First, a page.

The truth about fragrance

With so much ‘natural’ products out there, I’ve got used to seeing different types of oils in the products, especially those claiming that the aroma comes from ‘naturally-derived’ oils. But I’ve only recently found out that fragrance oils are different from essential oils.


Photo credit:

Photo credit:


A little sketch of what this post is about

Let’s go through the basics first before we dive into the common misconceptions: (but if you’ve read my IG post on fragrance, this part is a repetition, so you can click here to jump to the next part!)




Fragrance is what gives a product its aroma, or helps to mask the not-so-pleasant smell of a product. It can be naturally-derived, or from synthetic chemicals. Found everywhere from shampoo, face creams, to deodorants, fragrance can be naturally derived or by combining a cocktail of chemicals.

That perfume (or fragrance) fades quickly does not mean it only evaporates. Most of the fragrances today contains Volatile Organic Compounds (VOCs) that readily evaporates into the air, but this doesn’t mean the chemicals won’t be ingested, absorbed into your skin. 🙅  Harmful VOCs are not immediately toxic, but they can have long-term compounding effects. [1]

Fragrance chemicals can be shit, but ‘natural’ ingredients that are added to give fragrance, are not problem-free either. E.g. Bergamot Oil is classified as a strong skin sensitizer (if product contains more than 2% of it). So it’s important to know what exactly the fragrance is made of, which we will NEVER know because of trade secret laws.[2]

Thanks to trade secret laws, manufacturers do not have to declare what chemicals (natural or synthetic) are used to create the scent. So there can be more than 100 ingredients in the perfume, but they never tell you! [3]

The tricky thing is: it is not that manufacturers of your body lotion or deodorant want to poison you, the thing is, they might not know much about what is in the fragrance, because they just buy it from fragrance houses which are protected by trade secret laws. [See important distinction between fragrance house vs fragrance brand - 4] Safety guidelines are there, but they are only adhered to on voluntary basis.



(1) Stay away from artificial fragrance or anything called ‘parfum’ or ‘perfume’ on the ingredient list.

(2) What I am saying is, having fragrance to a product is most of the time ⚡️UNNECESSARY⚡️. While there are industry guidelines for manufacturers, there are obvious loopholes. You won’t die immediately from these chemicals, but why expose yourself to unknown risks?

(3) If you really enjoy lovely scents in your products, normally ‘natural’ or ‘organic’ products contain fewer ingredients (no promise that they are absolutely safe, but at least you tried😅 lol) and normally comes with ingredients that contain inherent fragrance.



  • Even products that claim to be 'unscented' can contain fragrance. This is because "the manufacturer may add just enough fragrance to mask the unpleasant smell of other ingredients, without giving the product a noticeable scent." [5]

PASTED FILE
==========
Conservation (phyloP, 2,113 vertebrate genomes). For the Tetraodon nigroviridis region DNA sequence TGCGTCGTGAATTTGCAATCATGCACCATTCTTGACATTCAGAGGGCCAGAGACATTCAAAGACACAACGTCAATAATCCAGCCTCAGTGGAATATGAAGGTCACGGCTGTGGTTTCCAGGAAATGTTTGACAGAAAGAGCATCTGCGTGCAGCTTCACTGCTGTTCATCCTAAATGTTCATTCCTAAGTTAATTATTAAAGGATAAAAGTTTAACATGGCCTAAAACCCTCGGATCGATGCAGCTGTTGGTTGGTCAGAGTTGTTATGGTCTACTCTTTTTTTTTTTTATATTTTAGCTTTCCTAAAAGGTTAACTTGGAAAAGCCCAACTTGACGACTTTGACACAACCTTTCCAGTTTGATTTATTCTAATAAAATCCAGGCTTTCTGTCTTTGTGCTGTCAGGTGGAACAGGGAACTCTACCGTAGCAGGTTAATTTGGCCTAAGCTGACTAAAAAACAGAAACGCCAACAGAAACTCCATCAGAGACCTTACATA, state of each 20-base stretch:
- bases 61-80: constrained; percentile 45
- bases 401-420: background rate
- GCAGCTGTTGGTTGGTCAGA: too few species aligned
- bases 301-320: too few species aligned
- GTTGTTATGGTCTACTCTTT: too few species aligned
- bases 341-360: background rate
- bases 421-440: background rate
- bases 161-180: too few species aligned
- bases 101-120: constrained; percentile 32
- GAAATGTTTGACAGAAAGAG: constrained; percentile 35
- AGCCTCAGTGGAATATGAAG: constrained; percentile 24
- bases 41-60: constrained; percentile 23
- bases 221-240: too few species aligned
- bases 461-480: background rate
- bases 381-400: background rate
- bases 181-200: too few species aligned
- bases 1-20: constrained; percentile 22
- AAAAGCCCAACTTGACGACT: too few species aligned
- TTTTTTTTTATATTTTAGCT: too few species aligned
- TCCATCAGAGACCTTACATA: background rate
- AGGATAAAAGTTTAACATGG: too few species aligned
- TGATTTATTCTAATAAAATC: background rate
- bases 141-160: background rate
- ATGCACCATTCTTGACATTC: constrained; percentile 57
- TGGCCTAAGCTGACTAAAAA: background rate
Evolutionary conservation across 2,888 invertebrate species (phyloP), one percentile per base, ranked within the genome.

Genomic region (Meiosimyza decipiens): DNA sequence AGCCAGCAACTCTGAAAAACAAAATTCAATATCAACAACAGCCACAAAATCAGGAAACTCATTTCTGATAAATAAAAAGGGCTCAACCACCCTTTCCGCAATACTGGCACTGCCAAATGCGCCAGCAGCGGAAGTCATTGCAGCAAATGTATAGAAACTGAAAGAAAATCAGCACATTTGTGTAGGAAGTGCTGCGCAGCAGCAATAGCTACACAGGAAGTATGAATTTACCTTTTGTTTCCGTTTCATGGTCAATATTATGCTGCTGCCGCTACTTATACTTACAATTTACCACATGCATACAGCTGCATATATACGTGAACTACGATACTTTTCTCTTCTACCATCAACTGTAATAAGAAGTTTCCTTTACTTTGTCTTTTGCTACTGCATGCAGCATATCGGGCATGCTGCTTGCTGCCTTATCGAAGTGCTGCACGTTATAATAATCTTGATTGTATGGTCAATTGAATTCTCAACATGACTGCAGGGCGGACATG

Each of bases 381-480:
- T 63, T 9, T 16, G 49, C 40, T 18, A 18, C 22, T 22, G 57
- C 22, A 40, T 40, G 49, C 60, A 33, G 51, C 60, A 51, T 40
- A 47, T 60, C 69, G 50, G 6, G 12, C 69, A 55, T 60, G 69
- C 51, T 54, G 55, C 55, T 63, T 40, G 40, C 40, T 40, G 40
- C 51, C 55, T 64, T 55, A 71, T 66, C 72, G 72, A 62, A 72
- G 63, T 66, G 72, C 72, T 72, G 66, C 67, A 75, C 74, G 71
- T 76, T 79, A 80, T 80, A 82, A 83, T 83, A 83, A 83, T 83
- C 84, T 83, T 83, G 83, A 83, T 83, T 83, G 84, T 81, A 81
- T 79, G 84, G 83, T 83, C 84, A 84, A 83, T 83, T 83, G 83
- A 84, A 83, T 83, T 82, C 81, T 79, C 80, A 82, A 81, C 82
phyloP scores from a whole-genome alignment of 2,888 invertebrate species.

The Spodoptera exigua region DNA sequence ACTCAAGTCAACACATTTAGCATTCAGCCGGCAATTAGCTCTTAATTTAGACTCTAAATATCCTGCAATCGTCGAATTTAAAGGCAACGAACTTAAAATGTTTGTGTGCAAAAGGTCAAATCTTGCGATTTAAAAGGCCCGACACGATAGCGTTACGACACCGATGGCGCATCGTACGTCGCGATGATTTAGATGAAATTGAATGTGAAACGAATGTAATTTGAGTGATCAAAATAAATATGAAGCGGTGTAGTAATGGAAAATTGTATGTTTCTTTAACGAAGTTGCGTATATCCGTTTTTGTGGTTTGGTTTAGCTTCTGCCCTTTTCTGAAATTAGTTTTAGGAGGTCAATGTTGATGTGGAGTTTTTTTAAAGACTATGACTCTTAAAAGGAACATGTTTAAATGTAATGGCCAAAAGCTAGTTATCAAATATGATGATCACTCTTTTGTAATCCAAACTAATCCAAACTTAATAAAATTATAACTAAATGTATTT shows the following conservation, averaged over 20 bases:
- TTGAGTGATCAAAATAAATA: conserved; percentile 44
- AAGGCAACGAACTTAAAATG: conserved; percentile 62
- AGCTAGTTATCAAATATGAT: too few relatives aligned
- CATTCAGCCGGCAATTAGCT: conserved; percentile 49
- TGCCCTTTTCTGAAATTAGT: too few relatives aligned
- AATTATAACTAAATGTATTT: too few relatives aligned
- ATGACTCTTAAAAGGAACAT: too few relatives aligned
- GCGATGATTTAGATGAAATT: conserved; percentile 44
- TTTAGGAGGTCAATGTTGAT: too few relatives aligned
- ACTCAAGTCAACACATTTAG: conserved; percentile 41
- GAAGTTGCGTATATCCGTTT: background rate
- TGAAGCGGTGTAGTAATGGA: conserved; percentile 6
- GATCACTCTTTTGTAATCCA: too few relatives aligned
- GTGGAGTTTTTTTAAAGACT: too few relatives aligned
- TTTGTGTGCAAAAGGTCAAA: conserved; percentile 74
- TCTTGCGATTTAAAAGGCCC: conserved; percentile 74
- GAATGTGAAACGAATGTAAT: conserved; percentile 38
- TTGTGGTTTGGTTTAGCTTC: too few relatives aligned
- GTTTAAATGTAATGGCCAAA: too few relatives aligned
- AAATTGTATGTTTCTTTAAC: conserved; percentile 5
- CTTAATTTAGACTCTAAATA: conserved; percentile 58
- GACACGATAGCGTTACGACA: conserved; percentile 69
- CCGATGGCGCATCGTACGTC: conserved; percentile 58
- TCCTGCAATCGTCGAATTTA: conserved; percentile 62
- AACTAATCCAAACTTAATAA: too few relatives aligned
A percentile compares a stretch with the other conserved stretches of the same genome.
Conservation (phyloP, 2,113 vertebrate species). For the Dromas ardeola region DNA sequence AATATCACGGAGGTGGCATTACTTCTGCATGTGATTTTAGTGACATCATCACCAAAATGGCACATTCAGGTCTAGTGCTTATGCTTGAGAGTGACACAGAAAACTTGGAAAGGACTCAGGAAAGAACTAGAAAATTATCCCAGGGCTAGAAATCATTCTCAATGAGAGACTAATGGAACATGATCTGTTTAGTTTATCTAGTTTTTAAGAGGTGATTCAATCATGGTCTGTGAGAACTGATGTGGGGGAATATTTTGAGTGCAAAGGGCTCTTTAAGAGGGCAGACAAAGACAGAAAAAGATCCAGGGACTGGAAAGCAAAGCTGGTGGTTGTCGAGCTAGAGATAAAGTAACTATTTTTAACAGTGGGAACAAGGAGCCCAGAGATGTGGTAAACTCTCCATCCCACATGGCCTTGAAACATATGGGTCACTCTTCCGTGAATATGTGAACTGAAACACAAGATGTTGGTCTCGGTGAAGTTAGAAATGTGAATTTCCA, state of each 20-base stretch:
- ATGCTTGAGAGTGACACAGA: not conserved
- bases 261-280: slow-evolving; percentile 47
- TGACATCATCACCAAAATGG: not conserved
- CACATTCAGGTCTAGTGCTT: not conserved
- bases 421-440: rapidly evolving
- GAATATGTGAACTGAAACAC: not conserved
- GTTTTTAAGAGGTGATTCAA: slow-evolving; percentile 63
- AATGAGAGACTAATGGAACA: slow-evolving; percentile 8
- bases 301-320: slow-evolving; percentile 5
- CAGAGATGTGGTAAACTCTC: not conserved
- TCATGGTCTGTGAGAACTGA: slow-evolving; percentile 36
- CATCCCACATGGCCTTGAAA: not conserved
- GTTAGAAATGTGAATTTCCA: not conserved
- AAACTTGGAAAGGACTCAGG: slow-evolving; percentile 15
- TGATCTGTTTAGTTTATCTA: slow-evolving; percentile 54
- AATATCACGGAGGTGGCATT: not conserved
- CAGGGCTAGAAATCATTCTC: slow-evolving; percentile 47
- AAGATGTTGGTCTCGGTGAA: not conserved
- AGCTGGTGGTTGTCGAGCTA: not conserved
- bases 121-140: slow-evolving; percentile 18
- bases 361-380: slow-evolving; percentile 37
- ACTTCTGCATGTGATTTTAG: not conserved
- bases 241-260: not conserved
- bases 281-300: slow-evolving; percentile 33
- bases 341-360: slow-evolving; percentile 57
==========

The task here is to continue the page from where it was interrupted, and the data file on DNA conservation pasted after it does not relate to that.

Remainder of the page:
• ❗️❗️❗️❗️Essential oils are different from fragrance oils - essential oils are plant-derived, whereas fragrance oils (or aroma oils, aromatic oils, flavour oils, etc.) are synthetic or essential oils diluted in a carrier like propylene glycol/vegetable oil/mineral oil. [6]
  • Just because essential oils are natural doesn't mean they are good in quality. I can write another post soon on how natural & organic are different. Just an example - a natural product can contain pesticides!
  • Just because essential oils are derived from plants doesn’t mean they are safe. Many plants contain materials that are toxic, irritating, or likely to cause allergic reactions when applied to the skin. For example, cumin oil is safe in food, but can cause the skin to blister. Certain citrus oils used safely in food can also be harmful in cosmetics, particularly when applied to skin exposed to the sun. [5] Some essential oils are known to be dermal irritants, and, consequently, should not be used in skin care, include white camphor, cedarwood, cajeput, and clove. Peppermint, lemon, and eucalyptus essential oils are commonly found in skincare products, but they can also cause skin irritation and should be used with caution. Furthermore, there are essential oils that are phototoxic and should be avoided in skin care (topically); these oils include citrus oils, bergamot, St. John’s wort, ginger, and verbena. [7]
  • Essential oil doesn't necessarily smell good, just as plants can smell weird...
  • The dosage of essential oils is important, as essential oils in its pure / 'neat' form should not be directly applied to the skin.  Some oils can be dermal irritants, dermal sensitizers, photosensitizers, mucous membrane irritants, etc. or to be avoided during pregnancy [I am no expert in this so I'm attempting to list what I find here, for more, see [8 & 9]. Too much can be lethal [9].
  • Don’t use essential oils directly on skin if you’re ill-advised. Essential oils should always be used with a carrier oil, such as jojoba, safflower, or grapeseed. There are only a few that can be used neat (directly on the skin); these oils include lavender, tea tree, ylang ylang, and sandalwood. However, it is a good idea to use a carrier oil with all essential oils in topical application. [7]



So when it comes to using essential oils, you must consult or buy products from well-trained aromatherapists.


sincerely, kammie.png